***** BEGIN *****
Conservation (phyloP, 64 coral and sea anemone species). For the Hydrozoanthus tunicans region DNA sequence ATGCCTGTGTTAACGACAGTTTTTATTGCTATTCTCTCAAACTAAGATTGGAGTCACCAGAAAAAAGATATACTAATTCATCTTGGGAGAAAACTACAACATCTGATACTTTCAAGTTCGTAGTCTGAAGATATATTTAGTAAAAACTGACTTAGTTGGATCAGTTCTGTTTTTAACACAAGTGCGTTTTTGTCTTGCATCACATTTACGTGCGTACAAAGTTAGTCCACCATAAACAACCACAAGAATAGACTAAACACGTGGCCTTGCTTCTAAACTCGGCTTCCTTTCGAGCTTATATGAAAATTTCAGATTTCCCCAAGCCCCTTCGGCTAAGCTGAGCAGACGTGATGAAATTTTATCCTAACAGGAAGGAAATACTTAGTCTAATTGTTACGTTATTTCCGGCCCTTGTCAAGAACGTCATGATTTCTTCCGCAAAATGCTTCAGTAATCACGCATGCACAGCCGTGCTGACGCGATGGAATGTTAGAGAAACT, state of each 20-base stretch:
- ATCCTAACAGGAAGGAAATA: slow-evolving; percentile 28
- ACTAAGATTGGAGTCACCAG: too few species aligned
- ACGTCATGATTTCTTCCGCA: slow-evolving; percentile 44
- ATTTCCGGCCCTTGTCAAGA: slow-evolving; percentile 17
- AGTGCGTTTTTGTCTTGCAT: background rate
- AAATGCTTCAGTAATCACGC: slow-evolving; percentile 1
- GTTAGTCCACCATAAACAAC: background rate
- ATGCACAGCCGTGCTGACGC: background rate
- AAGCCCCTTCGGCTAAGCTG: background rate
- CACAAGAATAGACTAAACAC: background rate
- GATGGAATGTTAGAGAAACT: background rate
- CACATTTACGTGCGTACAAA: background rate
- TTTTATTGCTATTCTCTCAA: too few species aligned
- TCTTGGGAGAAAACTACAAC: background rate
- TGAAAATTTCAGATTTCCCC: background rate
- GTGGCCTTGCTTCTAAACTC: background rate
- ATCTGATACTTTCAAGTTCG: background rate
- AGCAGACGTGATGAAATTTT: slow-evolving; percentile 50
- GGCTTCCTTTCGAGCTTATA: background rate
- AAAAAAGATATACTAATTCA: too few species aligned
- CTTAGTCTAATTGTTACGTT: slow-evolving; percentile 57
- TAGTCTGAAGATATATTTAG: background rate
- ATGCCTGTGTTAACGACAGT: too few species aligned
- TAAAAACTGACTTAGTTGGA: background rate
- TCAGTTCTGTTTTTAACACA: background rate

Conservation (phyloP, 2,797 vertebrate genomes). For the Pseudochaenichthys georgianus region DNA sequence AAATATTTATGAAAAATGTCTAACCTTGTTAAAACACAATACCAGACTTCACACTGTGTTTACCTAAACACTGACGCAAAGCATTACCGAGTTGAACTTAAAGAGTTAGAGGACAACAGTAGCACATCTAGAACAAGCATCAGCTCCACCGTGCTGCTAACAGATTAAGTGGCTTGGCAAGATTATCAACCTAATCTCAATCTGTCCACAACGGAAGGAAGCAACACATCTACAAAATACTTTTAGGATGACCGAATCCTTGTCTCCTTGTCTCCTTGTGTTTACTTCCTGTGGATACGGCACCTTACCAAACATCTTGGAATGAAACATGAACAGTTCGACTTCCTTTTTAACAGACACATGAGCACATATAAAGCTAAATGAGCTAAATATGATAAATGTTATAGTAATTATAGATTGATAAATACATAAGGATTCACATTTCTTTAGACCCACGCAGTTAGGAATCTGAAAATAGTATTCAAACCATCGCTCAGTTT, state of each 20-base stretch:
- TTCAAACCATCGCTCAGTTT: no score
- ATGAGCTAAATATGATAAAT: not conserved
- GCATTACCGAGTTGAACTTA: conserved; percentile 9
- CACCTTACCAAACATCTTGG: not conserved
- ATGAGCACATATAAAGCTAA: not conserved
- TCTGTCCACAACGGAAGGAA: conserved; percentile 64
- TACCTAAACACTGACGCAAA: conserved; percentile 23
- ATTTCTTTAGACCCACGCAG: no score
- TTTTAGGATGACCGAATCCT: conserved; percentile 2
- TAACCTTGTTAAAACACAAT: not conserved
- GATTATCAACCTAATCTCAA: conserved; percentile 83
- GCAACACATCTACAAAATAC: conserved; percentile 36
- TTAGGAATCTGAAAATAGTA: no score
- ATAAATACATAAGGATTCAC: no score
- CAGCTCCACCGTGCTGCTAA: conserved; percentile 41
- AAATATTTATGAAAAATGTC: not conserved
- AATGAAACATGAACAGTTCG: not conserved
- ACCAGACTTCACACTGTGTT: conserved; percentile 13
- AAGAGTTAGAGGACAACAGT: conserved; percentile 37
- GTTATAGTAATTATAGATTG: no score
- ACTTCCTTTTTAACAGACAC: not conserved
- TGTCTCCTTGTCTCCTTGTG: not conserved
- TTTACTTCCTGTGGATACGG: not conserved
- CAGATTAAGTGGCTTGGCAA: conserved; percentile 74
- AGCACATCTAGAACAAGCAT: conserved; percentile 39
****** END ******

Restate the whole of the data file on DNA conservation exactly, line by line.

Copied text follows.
Conservation (phyloP, 64 coral and sea anemone species). For the Hydrozoanthus tunicans region DNA sequence ATGCCTGTGTTAACGACAGTTTTTATTGCTATTCTCTCAAACTAAGATTGGAGTCACCAGAAAAAAGATATACTAATTCATCTTGGGAGAAAACTACAACATCTGATACTTTCAAGTTCGTAGTCTGAAGATATATTTAGTAAAAACTGACTTAGTTGGATCAGTTCTGTTTTTAACACAAGTGCGTTTTTGTCTTGCATCACATTTACGTGCGTACAAAGTTAGTCCACCATAAACAACCACAAGAATAGACTAAACACGTGGCCTTGCTTCTAAACTCGGCTTCCTTTCGAGCTTATATGAAAATTTCAGATTTCCCCAAGCCCCTTCGGCTAAGCTGAGCAGACGTGATGAAATTTTATCCTAACAGGAAGGAAATACTTAGTCTAATTGTTACGTTATTTCCGGCCCTTGTCAAGAACGTCATGATTTCTTCCGCAAAATGCTTCAGTAATCACGCATGCACAGCCGTGCTGACGCGATGGAATGTTAGAGAAACT, state of each 20-base stretch:
- ATCCTAACAGGAAGGAAATA: slow-evolving; percentile 28
- ACTAAGATTGGAGTCACCAG: too few species aligned
- ACGTCATGATTTCTTCCGCA: slow-evolving; percentile 44
- ATTTCCGGCCCTTGTCAAGA: slow-evolving; percentile 17
- AGTGCGTTTTTGTCTTGCAT: background rate
- AAATGCTTCAGTAATCACGC: slow-evolving; percentile 1
- GTTAGTCCACCATAAACAAC: background rate
- ATGCACAGCCGTGCTGACGC: background rate
- AAGCCCCTTCGGCTAAGCTG: background rate
- CACAAGAATAGACTAAACAC: background rate
- GATGGAATGTTAGAGAAACT: background rate
- CACATTTACGTGCGTACAAA: background rate
- TTTTATTGCTATTCTCTCAA: too few species aligned
- TCTTGGGAGAAAACTACAAC: background rate
- TGAAAATTTCAGATTTCCCC: background rate
- GTGGCCTTGCTTCTAAACTC: background rate
- ATCTGATACTTTCAAGTTCG: background rate
- AGCAGACGTGATGAAATTTT: slow-evolving; percentile 50
- GGCTTCCTTTCGAGCTTATA: background rate
- AAAAAAGATATACTAATTCA: too few species aligned
- CTTAGTCTAATTGTTACGTT: slow-evolving; percentile 57
- TAGTCTGAAGATATATTTAG: background rate
- ATGCCTGTGTTAACGACAGT: too few species aligned
- TAAAAACTGACTTAGTTGGA: background rate
- TCAGTTCTGTTTTTAACACA: background rate

Conservation (phyloP, 2,797 vertebrate genomes). For the Pseudochaenichthys georgianus region DNA sequence AAATATTTATGAAAAATGTCTAACCTTGTTAAAACACAATACCAGACTTCACACTGTGTTTACCTAAACACTGACGCAAAGCATTACCGAGTTGAACTTAAAGAGTTAGAGGACAACAGTAGCACATCTAGAACAAGCATCAGCTCCACCGTGCTGCTAACAGATTAAGTGGCTTGGCAAGATTATCAACCTAATCTCAATCTGTCCACAACGGAAGGAAGCAACACATCTACAAAATACTTTTAGGATGACCGAATCCTTGTCTCCTTGTCTCCTTGTGTTTACTTCCTGTGGATACGGCACCTTACCAAACATCTTGGAATGAAACATGAACAGTTCGACTTCCTTTTTAACAGACACATGAGCACATATAAAGCTAAATGAGCTAAATATGATAAATGTTATAGTAATTATAGATTGATAAATACATAAGGATTCACATTTCTTTAGACCCACGCAGTTAGGAATCTGAAAATAGTATTCAAACCATCGCTCAGTTT, state of each 20-base stretch:
- TTCAAACCATCGCTCAGTTT: no score
- ATGAGCTAAATATGATAAAT: not conserved
- GCATTACCGAGTTGAACTTA: conserved; percentile 9
- CACCTTACCAAACATCTTGG: not conserved
- ATGAGCACATATAAAGCTAA: not conserved
- TCTGTCCACAACGGAAGGAA: conserved; percentile 64
- TACCTAAACACTGACGCAAA: conserved; percentile 23
- ATTTCTTTAGACCCACGCAG: no score
- TTTTAGGATGACCGAATCCT: conserved; percentile 2
- TAACCTTGTTAAAACACAAT: not conserved
- GATTATCAACCTAATCTCAA: conserved; percentile 83
- GCAACACATCTACAAAATAC: conserved; percentile 36
- TTAGGAATCTGAAAATAGTA: no score
- ATAAATACATAAGGATTCAC: no score
- CAGCTCCACCGTGCTGCTAA: conserved; percentile 41
- AAATATTTATGAAAAATGTC: not conserved
- AATGAAACATGAACAGTTCG: not conserved
- ACCAGACTTCACACTGTGTT: conserved; percentile 13
- AAGAGTTAGAGGACAACAGT: conserved; percentile 37
- GTTATAGTAATTATAGATTG: no score
- ACTTCCTTTTTAACAGACAC: not conserved
- TGTCTCCTTGTCTCCTTGTG: not conserved
- TTTACTTCCTGTGGATACGG: not conserved
- CAGATTAAGTGGCTTGGCAA: conserved; percentile 74
- AGCACATCTAGAACAAGCAT: conserved; percentile 39